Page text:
1.0 Introduction

Zenith Consulting Services (ZCS) is a Melbourne based research and development organisation that is engaged in offering innovative solutions to the most reputed healthcare, manufacturing and production companies across the world. ZCS has been set up by two management graduates from Harvard Business School, Neil Wagner and Michel Santier. Since its inception, ZCS has been able to expand its business at a rapid rate in the both local and global market. At present, the organisation has been operating with its 24 branches in Australia and 10 other branches located in New Zealand, UK and USA. It has employee strength of about 4500. Based on the recent figures, ZCS has recorded a turnover of 3.2 million AUD in the financial year ended on 2015.

The mission of the organisation is to offer the most pioneering solution to its client. For achieving this goal, the management of the company has created an organisational culture that encourages all the staff to think out of the box. With this organisational culture, all the employees are allowed to share their views and suggest something new to the management. In the last few years, the organisation has been facing stiff competition from the companies like Supernova Consulting Services, DHB Consulting Services and Ricera Consulting Services that operate in the same domain. Hence, the management of ZCS has emphasised on continuous innovation for maintaining its sustainability. In order to achieve competitive goals through innovation, ZCS has invested a significant portion of its profits in the research and development (R&D). The managers of R&D division of the organisation have identified the importance of incorporating Internet of Things (IoT) into their products and services. Most importantly, the managers of this section have recognised that within the next few years IoT will dominate every sectors of the society.

This report intends to focus on the concepts of IoT and its applications in the present times from the healthcare, manufacturing and production domain. In this report, some of the potential applications of IoT that ZCS may look into in the next 5 years have been discussed. These applications have been designed for providing the innovative solutions to the healthcare organisations. On the other hand, social, legal and ethical aspects of such innovations have also been discussed in the report. The report has included some suggestions that may help the organisations like ZCS to deal with the probable risk factors associated with IoT.

2.0 Concepts of IoT

Internet of Things (IoT) can be defined as the system where computing devices, mechanical and digital instruments are connected with the internet for the purpose of transferring data without human to human or human to computer interaction (Wortmann & Flüchter, 2015). In this regards, Xia, et al. (2012) defied IoT as a system where the internet is connected to the physical world with the help of sensors. On the other hand, Ashton (2013) mentioned that IoT enables the organisations to design an environment where the physical equipments, machineries or vehicles can be embedded with electronic devices, specific software or sensors. In such cases, network connectivity allows the physical objectives to connect with electronic devices for the purpose of data transfer or exchanging information (Kortuem, et al. 2011).  Collaboration of cloud computing and data collection instruments has enabled the IoT to function in an effective manner (Iera, et al. 2011).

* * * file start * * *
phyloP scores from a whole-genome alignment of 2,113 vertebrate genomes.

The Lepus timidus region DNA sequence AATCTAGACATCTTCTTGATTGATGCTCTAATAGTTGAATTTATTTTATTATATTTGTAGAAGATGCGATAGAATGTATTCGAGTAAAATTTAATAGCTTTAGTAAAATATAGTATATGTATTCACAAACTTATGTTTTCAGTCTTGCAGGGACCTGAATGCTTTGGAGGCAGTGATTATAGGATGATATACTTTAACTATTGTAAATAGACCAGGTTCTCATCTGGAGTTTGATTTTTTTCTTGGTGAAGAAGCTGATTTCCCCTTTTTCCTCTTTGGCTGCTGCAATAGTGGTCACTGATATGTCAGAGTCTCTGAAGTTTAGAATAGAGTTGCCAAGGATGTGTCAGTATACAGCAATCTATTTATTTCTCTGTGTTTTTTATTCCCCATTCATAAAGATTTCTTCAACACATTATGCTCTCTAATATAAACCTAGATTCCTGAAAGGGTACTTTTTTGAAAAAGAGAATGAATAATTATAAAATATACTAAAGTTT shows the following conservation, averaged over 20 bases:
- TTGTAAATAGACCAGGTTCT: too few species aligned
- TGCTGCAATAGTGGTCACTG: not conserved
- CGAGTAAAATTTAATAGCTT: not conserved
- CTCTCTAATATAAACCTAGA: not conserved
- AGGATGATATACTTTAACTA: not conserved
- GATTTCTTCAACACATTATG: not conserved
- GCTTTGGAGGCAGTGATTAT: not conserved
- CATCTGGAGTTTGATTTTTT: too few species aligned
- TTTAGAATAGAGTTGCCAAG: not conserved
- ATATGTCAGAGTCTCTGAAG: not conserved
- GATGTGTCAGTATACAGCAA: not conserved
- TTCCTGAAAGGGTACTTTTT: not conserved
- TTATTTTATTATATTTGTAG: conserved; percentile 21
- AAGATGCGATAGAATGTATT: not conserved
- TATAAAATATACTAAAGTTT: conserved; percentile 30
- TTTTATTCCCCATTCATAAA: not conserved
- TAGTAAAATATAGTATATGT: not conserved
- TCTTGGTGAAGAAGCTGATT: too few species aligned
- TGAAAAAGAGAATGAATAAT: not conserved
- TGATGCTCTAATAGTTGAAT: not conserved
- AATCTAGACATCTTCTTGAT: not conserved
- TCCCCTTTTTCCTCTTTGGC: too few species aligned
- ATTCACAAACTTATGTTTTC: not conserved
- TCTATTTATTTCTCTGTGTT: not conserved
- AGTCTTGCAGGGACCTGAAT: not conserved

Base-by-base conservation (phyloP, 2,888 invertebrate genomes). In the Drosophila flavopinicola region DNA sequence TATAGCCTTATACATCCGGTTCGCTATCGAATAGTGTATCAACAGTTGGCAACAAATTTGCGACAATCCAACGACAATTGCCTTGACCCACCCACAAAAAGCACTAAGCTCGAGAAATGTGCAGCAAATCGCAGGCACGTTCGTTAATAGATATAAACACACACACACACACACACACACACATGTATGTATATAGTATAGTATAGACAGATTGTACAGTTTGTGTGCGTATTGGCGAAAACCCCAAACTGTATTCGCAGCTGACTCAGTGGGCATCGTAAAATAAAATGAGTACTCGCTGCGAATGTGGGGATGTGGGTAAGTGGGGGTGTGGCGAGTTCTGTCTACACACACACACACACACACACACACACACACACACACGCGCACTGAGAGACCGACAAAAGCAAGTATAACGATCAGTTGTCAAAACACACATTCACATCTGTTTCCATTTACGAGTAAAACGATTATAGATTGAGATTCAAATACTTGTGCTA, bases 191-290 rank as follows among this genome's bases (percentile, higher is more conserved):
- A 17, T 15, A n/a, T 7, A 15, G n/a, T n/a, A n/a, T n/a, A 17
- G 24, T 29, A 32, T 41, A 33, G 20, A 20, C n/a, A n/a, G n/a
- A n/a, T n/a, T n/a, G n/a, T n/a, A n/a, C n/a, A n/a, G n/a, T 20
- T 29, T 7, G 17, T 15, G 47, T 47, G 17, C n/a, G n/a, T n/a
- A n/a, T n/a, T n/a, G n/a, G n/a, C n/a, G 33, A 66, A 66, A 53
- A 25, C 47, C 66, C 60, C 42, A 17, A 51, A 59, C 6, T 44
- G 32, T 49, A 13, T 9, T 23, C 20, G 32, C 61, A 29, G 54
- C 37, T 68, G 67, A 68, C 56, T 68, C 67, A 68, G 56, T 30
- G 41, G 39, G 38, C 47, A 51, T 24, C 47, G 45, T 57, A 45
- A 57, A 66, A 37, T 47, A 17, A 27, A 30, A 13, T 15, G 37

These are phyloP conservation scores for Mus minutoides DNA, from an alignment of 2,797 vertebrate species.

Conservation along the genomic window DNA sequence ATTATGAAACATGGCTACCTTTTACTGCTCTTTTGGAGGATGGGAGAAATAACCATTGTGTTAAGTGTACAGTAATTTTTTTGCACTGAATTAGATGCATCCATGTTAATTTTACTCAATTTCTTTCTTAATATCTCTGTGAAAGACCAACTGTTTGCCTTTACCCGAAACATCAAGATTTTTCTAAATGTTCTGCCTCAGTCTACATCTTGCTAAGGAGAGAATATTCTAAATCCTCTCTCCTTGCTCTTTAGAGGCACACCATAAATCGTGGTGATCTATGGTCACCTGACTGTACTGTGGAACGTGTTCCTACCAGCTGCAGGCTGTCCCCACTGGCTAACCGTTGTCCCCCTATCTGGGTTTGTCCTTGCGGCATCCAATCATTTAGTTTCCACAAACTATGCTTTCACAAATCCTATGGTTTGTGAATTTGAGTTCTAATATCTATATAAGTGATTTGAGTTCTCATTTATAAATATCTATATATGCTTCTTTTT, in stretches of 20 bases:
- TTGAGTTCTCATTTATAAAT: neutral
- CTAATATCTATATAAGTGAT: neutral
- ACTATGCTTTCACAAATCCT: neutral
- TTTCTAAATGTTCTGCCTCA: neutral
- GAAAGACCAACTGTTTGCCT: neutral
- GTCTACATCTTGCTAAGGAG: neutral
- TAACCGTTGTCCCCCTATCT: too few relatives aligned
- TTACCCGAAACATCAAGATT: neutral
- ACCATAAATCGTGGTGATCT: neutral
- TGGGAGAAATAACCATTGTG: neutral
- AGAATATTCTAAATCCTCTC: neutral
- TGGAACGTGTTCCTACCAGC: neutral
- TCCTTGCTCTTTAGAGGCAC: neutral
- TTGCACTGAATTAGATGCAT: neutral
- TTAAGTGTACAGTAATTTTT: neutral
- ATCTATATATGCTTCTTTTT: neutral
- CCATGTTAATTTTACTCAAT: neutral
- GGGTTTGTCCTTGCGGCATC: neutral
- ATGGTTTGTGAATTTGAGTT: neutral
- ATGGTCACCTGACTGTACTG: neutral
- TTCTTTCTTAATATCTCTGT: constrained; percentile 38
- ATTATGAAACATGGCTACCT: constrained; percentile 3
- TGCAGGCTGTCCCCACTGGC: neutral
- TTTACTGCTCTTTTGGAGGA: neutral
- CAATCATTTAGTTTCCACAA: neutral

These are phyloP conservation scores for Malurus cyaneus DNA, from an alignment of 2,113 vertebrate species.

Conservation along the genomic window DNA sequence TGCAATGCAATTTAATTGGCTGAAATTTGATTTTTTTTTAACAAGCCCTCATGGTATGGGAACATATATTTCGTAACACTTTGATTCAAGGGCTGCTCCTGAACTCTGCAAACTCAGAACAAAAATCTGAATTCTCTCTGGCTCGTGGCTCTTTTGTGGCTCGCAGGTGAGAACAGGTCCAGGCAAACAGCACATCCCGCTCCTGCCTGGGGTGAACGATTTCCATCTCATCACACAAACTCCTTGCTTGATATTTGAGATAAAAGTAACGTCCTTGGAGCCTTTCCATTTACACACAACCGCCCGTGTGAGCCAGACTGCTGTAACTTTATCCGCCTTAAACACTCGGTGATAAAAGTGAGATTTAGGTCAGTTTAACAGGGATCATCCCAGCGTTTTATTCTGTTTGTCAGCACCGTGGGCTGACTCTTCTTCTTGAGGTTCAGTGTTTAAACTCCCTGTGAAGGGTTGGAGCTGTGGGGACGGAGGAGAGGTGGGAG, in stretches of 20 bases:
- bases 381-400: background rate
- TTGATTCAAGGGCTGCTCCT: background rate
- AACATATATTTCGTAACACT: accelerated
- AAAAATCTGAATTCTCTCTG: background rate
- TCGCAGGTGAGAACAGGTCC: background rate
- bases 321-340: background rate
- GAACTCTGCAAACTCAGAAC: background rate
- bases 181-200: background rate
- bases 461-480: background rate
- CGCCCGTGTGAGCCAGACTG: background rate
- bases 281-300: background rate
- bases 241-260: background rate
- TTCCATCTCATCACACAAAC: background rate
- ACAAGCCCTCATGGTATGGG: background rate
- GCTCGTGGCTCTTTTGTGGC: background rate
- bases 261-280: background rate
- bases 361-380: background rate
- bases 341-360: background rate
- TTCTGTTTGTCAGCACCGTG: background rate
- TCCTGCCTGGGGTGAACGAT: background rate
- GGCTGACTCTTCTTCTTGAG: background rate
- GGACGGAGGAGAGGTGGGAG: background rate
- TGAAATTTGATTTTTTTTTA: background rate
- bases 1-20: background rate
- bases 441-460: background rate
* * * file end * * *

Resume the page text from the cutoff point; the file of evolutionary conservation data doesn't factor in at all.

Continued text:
The concept of IoT has emerged from the convergence of wireless technologies, micro-electromechanical systems and micro services (Conti, 2012). Moreover, the increased dependency and usage of internet has played a vital role in incorporating the ideas of IoT (Baoyun, 2014). The concept of IoT has been established by Kevin Ashton in the year 1999 during the presentation of Procter & Gamble. Welbourne, et al. (2014) mentioned that limited time, attention and accuracy of the people in the recent times can be considered as the major factors that create problems for them to capture real time data. This problem has created the essence for gathering data without help from the people. Supporting this fact, Weber (2011) mentioned that IoT has created a self-dependent system where data can be stored and transmitted without the help of human. As a result of that a significant reduction of wastage, loss and cost from the organisational perspectives has been observed (Jing, et al. 2014).

2.1 Applications of IoT

Some of the major applications of IoT can be found in the healthcare, manufacturing and production based organisations. Over the recent times, some of the major applications of IoT have been found in the smartphones and wearable data collection devices (Atzori, Iera & Morabito, 2014). For instance, smart watches are a specific application of IoT where, the physical activities of human like heart rate; blood pressure etc can be measured. With the help of IoT, the Bluetooth devices can be synchronised with the smartphones and enables the users to transfer data within a short span of time. On the other hand, IoT has a wide range of application in the home appliances. For example, smart refrigerators can sense the requirement of vegetables or grocery items and prepare a shopping list for the users. Smart air conditioners or heaters can automatically switch off or switch on in accordance to the specified room temperature. In the case of manufacturing and production industries, the IoT has been used to prepare the stock level of the goods (Li, Da Xu, & Wang, 2013). In case of the low stock level, the sensors send reorder message to the suppliers or sends signals to the production managers when the particular machines are required to be repaired.

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